Wabano Centre for Aboriginal Health

At the Wabano Centre in Ottawa, caring and professional staff are helping to build community among Ottawa's urban Aboriginal population through traditional healing methods and holistic health care. See how this modern medical facility prescribes culture for those feeling lost in the country's capital.

Transcript: Wabano Centre



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Transcript: Wabano Centre

Ottawa, the capital city of Canada.

… on a busy street not far from Parliament Hill, in a modest building, is where you’ll find the Wabano Centre for Aboriginal Health …

… The heartbeat of a growing and diverse community …

(In Mohawk) …welcome to Wabano

“And a very special welcome to Wabano, the Centre for Aboriginal Health”

“The Wabano Centre provides, integrated holistic health care to First Nations, Inuit and Métis people in the city of Ottawa … it is … its mandate is to prevent … ill health, provide excellent primary health care and to provide, … family services …”

People within Ottawa’s diverse Aboriginal population feel at home at Wabano … where personal wellness is nurtured by a caring and professional staff.

Clients seeking medical treatment or advice have access to a First Nations nurse-practitioner on staff at the walk-in clinic.

Sometimes it’s easier when you connect with someone of the same culture and values and beliefs … and especially with traditional medicine, if … someone’s coming from the reserve into the city and they want that traditional aspect, then we have a place here for them to go to.”

The Cedar Healing Lodge within the medical clinic provides a peaceful atmosphere for therapeutic sessions.

Aboriginal counselors, Elders and traditional healers help clients deal with emotional, spiritual and mental issues in a culturally sensitive manner.

“Good medicine at Wabano is about the recognition that culture is the pillar of healing, and because culture is our strength, is the core of who we are, the centre also provides the environment where we can celebrate that culture.”

A variety of rich cultural programs compliment the complete life cycle from prenatal to the Elders … in an effort to build community among Ottawa’s urban-based Aboriginals.

“The circle of care is a program for seniors in our community, and it does a lot of different things … health promotion of course is a main priority, but it’s also there to offer support for our seniors so that if they need help with something they can call upon us, whether it’s to be connected with other services, or just to have friendly visits, or anything from carrying their groceries to just calling someone if they’re lonely that day.”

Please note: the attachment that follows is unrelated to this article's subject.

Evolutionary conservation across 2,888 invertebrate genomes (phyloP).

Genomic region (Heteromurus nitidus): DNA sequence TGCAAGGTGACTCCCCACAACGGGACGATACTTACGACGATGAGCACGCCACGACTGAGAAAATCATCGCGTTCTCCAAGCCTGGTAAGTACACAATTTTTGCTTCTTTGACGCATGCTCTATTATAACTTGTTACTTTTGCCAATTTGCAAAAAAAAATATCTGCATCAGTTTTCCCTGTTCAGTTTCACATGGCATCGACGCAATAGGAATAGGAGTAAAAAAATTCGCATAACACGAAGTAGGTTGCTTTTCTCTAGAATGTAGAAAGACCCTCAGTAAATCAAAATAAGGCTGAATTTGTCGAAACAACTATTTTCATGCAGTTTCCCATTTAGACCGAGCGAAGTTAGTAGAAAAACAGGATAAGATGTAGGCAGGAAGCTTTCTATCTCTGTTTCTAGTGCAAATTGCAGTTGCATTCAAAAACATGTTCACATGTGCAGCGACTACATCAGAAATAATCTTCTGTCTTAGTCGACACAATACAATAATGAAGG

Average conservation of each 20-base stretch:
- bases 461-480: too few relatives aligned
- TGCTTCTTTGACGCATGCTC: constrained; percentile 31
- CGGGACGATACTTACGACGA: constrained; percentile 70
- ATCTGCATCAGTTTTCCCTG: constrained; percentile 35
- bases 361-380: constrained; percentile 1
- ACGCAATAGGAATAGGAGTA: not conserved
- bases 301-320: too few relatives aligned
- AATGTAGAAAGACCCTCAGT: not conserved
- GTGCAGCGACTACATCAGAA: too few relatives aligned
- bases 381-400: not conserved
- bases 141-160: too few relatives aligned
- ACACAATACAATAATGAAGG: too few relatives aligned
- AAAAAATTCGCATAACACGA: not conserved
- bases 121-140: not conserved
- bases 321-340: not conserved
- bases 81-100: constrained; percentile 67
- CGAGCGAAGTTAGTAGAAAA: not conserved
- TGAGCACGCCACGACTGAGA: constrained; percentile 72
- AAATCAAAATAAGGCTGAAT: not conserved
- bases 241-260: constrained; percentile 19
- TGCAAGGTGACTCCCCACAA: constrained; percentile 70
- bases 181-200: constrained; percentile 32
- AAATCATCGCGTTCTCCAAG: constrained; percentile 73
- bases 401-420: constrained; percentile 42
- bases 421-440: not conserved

The Little Arrows afterschool program and the Wolf Pack are catered specifically to Wabano’s youth … kids are provided with tutors and support with homework, and participate in fun physical activities and cultural learning.

“The culture really is the lifeline for … especially our youth, growing up urban … it’s not as easy to find those cultural links … it’s easy to get lost in who you are, how you identify … so being able to have someplace in an urban setting, to go and learn to take part and to educate yourself … it makes it a lot easier.”

Throughout the day and long into the evening, Wabano’s staff, Elders and teachers deliver hands-on cultural programming for all ages … from courses to teach expectant moms the traditional art of making a moss-bag for their newborns, to language classes, and cultural reclamation workshops.

Wabano also provides vital services beyond its walls, with its Outreach programs … for Ottawa’s homeless Aboriginal people.

The Mobile Health and Addictions Outreach team regularly goes out, to care for people who can’t or won’t access help in clinics.

They work on the streets and in shelters, providing comfort and support wherever they can.

… Every Friday, Wabano holds the Biindighan lunch and drop-in program for its homeless members.

“What we’re trying to develop here is a safe place to come and have a nutritious lunch …

“… we have all our outreach staff here, we have our nurse practitioner, OW addictions worker, myself, addictions worker, our youth worker and a mental health addictions worker …

“… there is a meal … today we’re having moose, so they’ll enjoy that.”

At Wabano there’s a place for all Aboriginal people … to feel safe and strong … to achieve harmony and balance, and to reclaim and celebrate their culture …

… ‘A place of new beginnings’.